Diabetes in Pregnancy: Timing and Mode of Delivery

  • Gianpaolo Maso
  • Monica Piccoli
  • Sara Parolin
  • Stefano Restaino
  • Salvatore Alberico
Diabetes and Pregnancy (CJ Homko, Section Editor)
Part of the following topical collections:
  1. Topical Collection on Diabetes and Pregnancy

Abstract

Diabetes in pregnancy represents a risk condition for adverse maternal and feto-neonatal outcomes and many of these complications might occur during labor and delivery. In this context, the obstetrician managing women with pre-existing and gestational diabetes should consider (1) how these conditions might affect labor and delivery outcomes; (2) what are the current recommendations on management; and (3) which other factors should be considered to decide about the timing and mode of delivery. The analysis of the studies considered in this review leads to the conclusion that the decision to deliver should be primarily intended to reduce the risk of stillbirth, macrosomia, and shoulder dystocia. In this context, this review provides useful information for managing specific subgroups of diabetic women that may present overlapping risk factors, such as women with insulin-requiring diabetes and/or obesity and/or prenatal suspicion of macrosomic fetus. To date, the lack of definitive evidences and the complexity of the problem suggest that the “appropriate” clinical management should be customized according with the clinical condition, the type and mode of intervention, its consequences on outcomes, and considering the woman’s consent and informed decisions.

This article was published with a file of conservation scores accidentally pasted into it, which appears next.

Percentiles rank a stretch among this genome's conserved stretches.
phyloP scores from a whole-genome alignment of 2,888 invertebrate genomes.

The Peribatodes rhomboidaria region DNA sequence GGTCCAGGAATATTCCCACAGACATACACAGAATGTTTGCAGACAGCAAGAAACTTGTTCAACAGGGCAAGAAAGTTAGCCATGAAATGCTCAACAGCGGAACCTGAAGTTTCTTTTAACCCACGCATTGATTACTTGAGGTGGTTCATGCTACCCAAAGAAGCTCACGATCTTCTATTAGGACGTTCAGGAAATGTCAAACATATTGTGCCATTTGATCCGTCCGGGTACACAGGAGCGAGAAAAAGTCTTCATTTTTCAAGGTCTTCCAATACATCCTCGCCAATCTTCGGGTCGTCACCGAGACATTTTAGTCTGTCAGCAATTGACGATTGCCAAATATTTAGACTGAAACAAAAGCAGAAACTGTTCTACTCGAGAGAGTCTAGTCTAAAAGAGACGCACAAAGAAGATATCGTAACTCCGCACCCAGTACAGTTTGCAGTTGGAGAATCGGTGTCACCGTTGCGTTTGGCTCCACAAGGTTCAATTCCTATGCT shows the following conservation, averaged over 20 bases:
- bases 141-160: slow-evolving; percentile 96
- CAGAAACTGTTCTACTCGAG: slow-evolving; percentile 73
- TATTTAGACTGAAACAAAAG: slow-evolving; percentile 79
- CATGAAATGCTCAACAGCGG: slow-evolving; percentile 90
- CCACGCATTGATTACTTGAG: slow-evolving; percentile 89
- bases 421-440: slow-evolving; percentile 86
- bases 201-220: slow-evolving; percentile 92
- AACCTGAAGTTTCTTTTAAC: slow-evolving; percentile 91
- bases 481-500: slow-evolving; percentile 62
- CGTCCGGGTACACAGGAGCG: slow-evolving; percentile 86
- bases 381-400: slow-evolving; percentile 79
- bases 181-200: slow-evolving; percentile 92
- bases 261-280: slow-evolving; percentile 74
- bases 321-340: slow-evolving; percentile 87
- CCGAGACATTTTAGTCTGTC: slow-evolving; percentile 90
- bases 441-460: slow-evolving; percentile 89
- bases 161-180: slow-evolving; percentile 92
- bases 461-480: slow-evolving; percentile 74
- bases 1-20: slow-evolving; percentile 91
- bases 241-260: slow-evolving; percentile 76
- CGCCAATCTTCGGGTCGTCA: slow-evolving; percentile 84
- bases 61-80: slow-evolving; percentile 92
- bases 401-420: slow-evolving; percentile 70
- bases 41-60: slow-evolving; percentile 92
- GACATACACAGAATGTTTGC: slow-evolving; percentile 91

Keywords

Birth injuries Cesarean delivery Delivery Excessive fetal growth Gestational diabetes Induction of labor Labor Macrosomia Obesity Pregestational diabetes Pregnancy Review Shoulder dystocia Type 1 diabetes Type 2 diabetes 

Notes

Compliance with Ethics Guidelines

Conflict of Interest

Gianpaolo Maso, Monica Piccoli, Sara Parolin, Stefano Restaino, and Salvatore Alberico declare that they have no conflict of interest.

Human and Animal Rights and Informed Consent

This article does not contain any studies with human or animal subjects performed by any of the authors.

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Copyright information

© Springer Science+Business Media New York 2014

Authors and Affiliations

  • Gianpaolo Maso
    • 1
  • Monica Piccoli
    • 1
  • Sara Parolin
    • 1
  • Stefano Restaino
    • 1
  • Salvatore Alberico
    • 1
  1. 1.Department of Obstetrics and GynecologyInstitute for Maternal and Child Health – IRCCS Burlo GarofoloTriesteItaly

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